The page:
One of the most significant business announcements last week was Rupert Murdoch’s sale of 20th Century Fox to Disney. This huge acquisition demonstrated graphically how streaming is the new medium for ‘consumption on demand’ access, rather than ownership.
This change is rolling across the consumer society at speed: we see it in music (iTunes and Spotify), in books (Kindle), and we’re told it will soon reach us in cars as driverless technology takes hold.
The move away from ownership of things is also spreading into home ownership, although perhaps for reasons of unaffordability rather than a desire for renting. However it is also the case that more flexible career patterns can provide a motive for young people to carry on renting.
Is “An Englishman’s home is his castle” still a motivator for home ownership across the generations, or have decades of inflated property markets propped up by bargain basement interest rates taken their toll on this great statement of ownership?
And where does all this leave business ownership? Here there are two indicators:
- the attrition of public markets as private equity intermediation reduces access to share ownership from individuals - addressed in our newsletter of 6th November;
- the strong level of support for Corbyn’s radical left policies among young adults, and in particular their support for nationalisation (with the interesting exception of energy)
So does ownership matter? I would say that it does, because a sense of ownership is fundamental to taking responsibility. Someone who owns their home generally paints the walls and cares for the garden: someone who rents, leaves it to the landlord - and more often than not the property suffers.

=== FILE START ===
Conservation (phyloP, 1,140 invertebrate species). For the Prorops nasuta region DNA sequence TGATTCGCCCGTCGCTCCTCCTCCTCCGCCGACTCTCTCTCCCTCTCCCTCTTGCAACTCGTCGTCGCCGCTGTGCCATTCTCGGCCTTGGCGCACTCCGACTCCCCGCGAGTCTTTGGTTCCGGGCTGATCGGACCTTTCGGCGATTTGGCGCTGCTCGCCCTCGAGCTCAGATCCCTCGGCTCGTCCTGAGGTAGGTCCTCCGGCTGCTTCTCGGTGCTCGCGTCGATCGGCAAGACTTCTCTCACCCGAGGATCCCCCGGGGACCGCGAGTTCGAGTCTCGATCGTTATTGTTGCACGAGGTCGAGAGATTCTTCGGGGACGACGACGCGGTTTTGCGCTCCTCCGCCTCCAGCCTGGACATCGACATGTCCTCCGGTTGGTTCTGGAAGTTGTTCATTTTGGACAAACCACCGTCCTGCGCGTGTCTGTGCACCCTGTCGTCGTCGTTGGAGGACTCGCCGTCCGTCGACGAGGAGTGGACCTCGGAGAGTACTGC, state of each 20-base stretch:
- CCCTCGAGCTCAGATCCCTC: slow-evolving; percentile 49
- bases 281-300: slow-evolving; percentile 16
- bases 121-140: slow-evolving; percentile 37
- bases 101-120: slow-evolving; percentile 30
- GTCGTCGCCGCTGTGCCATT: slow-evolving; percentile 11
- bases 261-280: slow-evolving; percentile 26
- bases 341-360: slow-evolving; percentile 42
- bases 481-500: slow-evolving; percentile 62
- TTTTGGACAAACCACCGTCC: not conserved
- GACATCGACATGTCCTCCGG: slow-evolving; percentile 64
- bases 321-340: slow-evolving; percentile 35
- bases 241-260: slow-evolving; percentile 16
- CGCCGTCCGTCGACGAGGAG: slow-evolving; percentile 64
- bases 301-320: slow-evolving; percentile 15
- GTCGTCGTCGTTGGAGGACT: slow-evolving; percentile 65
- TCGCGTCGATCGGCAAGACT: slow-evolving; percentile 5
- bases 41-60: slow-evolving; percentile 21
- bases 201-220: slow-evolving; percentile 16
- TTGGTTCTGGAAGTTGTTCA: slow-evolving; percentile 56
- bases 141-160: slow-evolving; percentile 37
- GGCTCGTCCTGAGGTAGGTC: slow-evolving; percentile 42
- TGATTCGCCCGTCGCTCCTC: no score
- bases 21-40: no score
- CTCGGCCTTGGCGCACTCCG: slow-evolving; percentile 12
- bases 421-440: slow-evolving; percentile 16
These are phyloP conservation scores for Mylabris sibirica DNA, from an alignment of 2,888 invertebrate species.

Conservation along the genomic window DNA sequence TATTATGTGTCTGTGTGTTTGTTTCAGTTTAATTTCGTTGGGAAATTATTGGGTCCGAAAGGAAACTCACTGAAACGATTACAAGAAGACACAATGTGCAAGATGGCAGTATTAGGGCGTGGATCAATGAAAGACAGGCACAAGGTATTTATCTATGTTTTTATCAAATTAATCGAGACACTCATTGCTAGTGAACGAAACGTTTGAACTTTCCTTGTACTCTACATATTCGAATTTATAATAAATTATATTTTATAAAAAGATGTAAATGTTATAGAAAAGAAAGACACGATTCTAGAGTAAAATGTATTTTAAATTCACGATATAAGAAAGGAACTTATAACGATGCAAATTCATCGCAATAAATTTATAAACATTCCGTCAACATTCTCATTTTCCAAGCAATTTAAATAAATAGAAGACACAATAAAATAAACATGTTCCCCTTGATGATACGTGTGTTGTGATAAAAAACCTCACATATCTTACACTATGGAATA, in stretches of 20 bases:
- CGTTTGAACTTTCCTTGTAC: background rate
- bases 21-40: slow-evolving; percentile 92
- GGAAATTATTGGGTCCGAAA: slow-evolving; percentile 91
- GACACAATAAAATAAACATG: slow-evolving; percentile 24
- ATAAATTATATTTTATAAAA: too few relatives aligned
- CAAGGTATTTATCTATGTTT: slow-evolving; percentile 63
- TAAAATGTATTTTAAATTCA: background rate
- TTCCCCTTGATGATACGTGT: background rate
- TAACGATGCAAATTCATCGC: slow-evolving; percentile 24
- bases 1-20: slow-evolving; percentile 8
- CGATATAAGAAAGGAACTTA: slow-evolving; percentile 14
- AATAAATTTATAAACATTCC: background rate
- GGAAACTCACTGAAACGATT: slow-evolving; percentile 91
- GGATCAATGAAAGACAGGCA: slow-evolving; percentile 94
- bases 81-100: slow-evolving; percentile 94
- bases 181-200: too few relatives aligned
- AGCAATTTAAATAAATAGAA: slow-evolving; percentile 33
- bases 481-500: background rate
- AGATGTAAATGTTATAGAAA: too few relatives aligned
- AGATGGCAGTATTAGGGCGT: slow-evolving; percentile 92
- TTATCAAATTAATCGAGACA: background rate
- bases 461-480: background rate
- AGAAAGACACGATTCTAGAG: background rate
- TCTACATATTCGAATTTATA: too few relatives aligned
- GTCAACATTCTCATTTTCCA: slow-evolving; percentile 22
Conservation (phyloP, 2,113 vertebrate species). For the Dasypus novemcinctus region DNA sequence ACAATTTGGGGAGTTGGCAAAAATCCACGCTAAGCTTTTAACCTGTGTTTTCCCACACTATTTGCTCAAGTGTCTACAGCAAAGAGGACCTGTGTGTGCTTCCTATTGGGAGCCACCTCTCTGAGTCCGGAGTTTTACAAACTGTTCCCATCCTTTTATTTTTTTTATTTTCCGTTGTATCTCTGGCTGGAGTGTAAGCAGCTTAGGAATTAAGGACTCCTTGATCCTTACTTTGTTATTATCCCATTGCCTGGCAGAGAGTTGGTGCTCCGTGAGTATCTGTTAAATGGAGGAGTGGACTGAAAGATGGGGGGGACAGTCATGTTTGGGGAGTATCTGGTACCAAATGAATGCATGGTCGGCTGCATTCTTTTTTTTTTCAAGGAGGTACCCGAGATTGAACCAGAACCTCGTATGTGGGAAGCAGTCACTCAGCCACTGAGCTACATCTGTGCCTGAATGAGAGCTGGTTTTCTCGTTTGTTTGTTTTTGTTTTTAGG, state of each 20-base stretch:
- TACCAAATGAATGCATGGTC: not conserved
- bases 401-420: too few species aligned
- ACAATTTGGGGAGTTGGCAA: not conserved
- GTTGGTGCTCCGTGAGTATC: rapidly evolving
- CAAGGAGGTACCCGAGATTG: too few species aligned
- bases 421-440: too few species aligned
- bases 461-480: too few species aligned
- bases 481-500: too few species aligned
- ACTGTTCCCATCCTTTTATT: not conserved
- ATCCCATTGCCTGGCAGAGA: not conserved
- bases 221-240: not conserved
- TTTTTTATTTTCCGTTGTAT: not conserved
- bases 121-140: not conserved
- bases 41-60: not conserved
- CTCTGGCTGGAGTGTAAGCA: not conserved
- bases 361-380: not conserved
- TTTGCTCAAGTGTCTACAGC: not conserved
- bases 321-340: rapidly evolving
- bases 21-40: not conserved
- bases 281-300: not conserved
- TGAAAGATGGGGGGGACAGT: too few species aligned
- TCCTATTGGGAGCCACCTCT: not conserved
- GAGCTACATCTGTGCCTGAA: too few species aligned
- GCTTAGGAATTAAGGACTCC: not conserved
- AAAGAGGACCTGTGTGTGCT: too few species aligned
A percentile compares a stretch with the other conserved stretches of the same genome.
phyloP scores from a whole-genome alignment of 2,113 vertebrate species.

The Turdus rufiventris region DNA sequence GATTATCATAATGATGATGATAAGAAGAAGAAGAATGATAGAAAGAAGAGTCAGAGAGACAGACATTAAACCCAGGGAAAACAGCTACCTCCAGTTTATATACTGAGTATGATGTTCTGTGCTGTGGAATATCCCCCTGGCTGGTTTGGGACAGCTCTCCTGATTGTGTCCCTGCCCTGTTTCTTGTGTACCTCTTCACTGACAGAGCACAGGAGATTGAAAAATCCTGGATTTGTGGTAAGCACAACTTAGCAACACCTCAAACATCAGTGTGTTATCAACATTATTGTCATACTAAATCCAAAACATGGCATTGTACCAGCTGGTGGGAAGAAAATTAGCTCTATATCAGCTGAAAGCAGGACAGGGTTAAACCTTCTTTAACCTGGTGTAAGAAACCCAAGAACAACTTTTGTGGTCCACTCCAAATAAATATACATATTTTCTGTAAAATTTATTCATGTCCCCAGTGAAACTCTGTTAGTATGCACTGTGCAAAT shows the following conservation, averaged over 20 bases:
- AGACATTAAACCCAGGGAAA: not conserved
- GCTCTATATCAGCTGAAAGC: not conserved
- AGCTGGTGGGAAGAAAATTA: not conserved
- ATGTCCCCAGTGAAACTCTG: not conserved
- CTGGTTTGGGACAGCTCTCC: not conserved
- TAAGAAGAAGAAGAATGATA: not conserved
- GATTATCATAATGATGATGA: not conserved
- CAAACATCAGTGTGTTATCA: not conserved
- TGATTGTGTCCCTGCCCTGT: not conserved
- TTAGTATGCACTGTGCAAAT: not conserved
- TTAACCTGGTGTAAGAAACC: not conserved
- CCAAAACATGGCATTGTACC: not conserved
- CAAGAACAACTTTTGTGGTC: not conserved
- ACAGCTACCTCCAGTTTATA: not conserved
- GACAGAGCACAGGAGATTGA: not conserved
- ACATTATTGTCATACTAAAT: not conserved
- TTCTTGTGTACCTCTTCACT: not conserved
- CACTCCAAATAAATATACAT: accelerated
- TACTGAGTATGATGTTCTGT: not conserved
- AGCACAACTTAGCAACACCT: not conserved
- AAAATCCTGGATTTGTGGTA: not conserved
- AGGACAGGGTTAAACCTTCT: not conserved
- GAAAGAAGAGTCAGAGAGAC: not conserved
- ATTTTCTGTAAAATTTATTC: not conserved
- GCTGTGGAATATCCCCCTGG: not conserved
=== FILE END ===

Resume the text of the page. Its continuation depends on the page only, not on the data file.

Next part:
This link between ownership and responsibility varies between asset types. In home ownership it is very evident, and it is also the reason why employee share ownership is so prevalent throughout business. In areas such as music, films, bicycles and cars it matters less (although we are denied the pleasure of giving away books or CDs to friends or colleagues as we used to, because they no longer belong to us but to the network provider).
Ownership of savings and investments - and property, as the mortgage gradually falls away – is, of course, also what gives us economic freedom. If we rely on debt and credit cards to provide rainy day liquidity, that freedom is restricted to what the banks will allow us to do. Economic freedom is as important as political freedom, and the fact that it is practically non-existent (except via debt) for half the population is a major indictment on our society.
But ownership is, of course, temporary: just like our lives. We come into this life with nothing and we will leave it with nothing. So the concept of stewardship is also important: our duty to look after the things that are entrusted to our care during our lifetime - including, of course, the environment.
This brings us on to the contrast between individual and collective ownership, and whether the latter can ever engender the same sense of responsibility as the former. Collective ownership means intermediation, and intermediation means separation, whether by the state or by financial institutions.
And how are attitudes towards ownership and responsibility are changing between age cohorts?
So many questions, so few answers.
When I was at university in the early 1970s, I came across a hugely intellectual book called ‘The Political Theory of Possessive Individualism’ by C.B. McPherson. I cannot claim to have understood much of it, but there does seem to be the need for someone to do some digestible research today and bring some of these theories up to date. A cursory check on the internet indicates that such a high-level analysis is sadly lacking at this time of such significant change, whether that has been forced by technology or by persistently low interest rates.